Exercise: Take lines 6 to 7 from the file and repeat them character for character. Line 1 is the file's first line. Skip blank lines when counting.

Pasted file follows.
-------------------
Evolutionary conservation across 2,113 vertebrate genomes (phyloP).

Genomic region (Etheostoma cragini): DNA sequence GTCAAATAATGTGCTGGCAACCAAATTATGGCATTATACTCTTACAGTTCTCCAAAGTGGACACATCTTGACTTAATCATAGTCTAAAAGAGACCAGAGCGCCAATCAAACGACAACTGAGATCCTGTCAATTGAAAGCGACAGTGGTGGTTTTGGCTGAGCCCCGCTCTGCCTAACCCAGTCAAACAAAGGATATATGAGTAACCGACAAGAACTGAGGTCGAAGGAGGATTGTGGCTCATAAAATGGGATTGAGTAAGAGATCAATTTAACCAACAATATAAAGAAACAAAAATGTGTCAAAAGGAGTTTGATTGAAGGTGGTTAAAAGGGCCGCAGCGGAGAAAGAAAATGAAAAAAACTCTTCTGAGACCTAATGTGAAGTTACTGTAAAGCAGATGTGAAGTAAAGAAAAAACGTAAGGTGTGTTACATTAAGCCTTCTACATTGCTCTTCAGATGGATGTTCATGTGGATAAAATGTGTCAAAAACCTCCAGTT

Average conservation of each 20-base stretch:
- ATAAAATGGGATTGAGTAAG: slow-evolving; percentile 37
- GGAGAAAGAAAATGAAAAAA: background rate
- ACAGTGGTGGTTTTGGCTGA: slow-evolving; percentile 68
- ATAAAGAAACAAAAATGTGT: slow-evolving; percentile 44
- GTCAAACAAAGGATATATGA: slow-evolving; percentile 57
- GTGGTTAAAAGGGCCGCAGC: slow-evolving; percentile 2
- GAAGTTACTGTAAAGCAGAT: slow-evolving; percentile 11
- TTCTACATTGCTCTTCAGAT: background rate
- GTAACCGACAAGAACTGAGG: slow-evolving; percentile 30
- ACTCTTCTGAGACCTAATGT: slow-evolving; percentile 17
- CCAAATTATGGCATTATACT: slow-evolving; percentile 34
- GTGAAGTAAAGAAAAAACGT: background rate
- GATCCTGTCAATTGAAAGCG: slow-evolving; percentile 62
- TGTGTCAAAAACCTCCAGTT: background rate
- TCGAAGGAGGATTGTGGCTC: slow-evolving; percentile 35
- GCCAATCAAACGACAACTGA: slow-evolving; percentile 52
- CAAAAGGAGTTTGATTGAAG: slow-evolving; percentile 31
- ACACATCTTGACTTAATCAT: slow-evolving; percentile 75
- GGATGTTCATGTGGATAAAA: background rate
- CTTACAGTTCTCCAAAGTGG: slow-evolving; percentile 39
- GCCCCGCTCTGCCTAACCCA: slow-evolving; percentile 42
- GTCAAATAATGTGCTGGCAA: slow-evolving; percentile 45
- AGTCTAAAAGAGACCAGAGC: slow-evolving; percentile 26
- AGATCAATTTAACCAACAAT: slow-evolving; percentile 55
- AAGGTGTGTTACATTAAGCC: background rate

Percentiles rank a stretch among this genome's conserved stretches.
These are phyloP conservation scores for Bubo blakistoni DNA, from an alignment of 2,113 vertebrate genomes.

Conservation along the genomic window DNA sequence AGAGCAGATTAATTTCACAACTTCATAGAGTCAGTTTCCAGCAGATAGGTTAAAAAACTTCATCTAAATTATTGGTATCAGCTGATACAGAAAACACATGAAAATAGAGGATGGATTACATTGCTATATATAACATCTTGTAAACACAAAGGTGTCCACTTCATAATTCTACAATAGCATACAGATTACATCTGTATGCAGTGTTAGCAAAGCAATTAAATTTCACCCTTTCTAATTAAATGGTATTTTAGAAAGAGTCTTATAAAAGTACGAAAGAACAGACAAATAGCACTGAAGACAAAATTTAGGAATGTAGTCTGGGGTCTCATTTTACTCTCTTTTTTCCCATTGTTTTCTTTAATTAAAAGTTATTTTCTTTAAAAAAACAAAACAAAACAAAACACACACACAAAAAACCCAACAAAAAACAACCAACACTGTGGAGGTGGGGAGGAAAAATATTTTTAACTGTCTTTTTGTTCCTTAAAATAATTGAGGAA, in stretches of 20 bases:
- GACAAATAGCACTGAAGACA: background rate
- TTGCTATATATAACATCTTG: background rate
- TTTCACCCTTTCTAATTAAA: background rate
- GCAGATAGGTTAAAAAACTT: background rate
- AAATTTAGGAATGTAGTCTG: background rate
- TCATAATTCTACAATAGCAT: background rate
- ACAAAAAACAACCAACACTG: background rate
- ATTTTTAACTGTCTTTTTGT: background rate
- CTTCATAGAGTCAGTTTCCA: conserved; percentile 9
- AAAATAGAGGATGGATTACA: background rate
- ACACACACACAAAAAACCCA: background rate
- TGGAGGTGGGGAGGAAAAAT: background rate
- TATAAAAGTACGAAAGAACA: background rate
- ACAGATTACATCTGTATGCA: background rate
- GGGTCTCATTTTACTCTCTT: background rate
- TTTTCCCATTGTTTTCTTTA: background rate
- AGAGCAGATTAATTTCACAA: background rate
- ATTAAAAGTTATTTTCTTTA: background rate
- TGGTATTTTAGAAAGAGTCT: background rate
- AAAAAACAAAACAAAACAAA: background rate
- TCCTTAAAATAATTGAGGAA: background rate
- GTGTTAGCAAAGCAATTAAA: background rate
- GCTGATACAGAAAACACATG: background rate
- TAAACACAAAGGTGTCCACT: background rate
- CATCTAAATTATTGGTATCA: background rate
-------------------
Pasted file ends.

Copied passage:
- ACAGTGGTGGTTTTGGCTGA: slow-evolving; percentile 68
- ATAAAGAAACAAAAATGTGT: slow-evolving; percentile 44